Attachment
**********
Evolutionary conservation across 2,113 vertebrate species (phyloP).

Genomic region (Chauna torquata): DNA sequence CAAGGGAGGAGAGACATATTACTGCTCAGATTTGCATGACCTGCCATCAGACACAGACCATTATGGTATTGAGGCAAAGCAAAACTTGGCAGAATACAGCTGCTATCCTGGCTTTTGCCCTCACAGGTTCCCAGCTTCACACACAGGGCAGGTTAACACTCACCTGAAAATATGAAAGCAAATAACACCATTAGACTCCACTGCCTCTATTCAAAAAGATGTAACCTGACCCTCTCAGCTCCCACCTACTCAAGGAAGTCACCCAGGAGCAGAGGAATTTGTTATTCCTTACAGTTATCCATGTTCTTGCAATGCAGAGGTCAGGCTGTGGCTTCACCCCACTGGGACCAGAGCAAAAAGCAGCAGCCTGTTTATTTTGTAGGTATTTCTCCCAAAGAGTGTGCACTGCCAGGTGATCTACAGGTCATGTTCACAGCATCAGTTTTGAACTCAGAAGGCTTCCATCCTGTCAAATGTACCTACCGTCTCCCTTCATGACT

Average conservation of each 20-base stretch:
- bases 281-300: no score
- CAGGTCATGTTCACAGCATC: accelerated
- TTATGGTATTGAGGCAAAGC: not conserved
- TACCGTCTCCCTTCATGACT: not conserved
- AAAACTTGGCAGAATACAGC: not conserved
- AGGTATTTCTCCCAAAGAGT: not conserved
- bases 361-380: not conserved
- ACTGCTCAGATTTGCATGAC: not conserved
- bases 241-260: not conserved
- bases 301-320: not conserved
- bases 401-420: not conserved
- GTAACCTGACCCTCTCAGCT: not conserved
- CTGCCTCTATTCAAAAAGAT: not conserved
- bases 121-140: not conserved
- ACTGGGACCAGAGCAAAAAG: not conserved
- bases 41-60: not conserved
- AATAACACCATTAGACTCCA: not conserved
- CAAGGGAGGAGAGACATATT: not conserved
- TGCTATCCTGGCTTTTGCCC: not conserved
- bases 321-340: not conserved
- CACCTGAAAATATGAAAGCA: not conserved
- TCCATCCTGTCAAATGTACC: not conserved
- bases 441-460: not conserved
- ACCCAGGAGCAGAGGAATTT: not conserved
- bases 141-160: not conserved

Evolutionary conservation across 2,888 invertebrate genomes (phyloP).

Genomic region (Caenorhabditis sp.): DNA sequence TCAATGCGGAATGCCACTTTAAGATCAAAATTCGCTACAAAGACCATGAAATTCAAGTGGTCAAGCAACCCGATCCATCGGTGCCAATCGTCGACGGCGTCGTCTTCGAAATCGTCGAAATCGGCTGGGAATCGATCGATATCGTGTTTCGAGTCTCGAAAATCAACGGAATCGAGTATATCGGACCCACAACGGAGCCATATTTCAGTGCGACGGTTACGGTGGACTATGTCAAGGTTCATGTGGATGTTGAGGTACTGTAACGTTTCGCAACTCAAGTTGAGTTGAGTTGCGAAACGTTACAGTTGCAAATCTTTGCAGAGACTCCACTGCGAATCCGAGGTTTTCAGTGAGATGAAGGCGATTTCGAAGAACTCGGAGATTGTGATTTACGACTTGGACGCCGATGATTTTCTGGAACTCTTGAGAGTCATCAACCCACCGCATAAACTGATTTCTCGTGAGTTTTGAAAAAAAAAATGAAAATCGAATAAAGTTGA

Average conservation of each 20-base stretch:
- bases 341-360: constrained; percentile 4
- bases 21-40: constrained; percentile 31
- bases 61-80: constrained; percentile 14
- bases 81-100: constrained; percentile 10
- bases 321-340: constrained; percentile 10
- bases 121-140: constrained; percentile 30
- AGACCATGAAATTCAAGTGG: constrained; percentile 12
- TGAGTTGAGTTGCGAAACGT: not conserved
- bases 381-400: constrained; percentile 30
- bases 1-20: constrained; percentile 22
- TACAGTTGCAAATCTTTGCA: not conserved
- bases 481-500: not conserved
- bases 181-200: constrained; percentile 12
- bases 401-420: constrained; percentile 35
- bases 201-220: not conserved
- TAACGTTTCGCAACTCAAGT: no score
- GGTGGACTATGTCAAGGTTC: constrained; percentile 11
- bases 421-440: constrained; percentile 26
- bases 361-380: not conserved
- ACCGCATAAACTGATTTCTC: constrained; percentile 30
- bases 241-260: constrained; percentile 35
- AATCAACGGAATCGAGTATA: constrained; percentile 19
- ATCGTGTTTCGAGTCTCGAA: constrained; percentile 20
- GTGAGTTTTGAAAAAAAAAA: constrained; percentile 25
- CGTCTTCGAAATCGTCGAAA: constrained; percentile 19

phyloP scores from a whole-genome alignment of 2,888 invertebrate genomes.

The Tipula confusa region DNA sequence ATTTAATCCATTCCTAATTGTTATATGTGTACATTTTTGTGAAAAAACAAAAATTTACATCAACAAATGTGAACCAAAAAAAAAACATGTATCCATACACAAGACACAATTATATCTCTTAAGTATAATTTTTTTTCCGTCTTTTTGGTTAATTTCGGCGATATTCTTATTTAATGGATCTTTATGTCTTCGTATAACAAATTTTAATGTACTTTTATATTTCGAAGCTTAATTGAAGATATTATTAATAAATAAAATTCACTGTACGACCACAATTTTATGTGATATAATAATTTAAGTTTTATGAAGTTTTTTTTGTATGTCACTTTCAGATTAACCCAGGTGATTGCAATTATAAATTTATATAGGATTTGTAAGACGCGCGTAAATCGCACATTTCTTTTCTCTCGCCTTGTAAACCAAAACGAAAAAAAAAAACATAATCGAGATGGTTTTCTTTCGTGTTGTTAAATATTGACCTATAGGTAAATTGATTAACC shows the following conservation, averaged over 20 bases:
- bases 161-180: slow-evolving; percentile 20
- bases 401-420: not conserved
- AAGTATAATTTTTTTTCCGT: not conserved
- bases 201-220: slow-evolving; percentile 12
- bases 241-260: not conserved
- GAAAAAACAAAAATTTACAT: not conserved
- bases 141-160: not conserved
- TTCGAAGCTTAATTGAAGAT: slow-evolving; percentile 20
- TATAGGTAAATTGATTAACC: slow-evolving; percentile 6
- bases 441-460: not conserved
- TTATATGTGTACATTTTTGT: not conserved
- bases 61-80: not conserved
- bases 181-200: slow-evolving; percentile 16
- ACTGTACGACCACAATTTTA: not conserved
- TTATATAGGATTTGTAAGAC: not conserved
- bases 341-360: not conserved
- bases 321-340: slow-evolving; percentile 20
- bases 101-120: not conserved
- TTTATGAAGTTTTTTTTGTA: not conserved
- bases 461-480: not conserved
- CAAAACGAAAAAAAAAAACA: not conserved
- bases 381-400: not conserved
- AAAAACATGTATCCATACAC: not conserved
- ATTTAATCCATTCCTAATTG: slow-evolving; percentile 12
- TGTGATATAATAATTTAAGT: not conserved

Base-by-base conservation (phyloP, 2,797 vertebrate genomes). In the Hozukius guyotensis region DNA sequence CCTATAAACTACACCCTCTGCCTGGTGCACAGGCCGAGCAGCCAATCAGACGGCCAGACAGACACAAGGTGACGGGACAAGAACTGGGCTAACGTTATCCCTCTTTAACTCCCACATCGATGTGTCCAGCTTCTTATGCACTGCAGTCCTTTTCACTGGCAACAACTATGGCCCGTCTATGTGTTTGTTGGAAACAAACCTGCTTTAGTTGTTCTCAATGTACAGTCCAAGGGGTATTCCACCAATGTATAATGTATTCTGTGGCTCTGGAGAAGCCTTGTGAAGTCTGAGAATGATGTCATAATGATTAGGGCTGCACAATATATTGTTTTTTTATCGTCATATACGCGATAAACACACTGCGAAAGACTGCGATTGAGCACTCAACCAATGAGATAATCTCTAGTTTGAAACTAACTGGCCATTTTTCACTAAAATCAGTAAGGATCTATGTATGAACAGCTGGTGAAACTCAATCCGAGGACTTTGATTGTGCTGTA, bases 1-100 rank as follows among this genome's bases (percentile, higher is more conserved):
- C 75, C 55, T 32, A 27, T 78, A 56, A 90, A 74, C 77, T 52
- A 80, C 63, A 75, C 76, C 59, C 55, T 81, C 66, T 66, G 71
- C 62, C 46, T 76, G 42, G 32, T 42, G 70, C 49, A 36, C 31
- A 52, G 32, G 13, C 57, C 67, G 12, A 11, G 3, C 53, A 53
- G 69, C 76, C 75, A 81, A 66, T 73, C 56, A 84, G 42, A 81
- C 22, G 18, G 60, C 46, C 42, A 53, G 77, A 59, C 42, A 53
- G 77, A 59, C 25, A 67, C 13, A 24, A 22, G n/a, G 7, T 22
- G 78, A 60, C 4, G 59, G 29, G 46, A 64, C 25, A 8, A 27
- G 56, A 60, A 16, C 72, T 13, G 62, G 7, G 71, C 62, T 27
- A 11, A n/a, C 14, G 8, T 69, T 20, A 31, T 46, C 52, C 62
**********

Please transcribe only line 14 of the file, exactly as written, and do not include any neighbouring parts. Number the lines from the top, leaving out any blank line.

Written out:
- bases 401-420: not conserved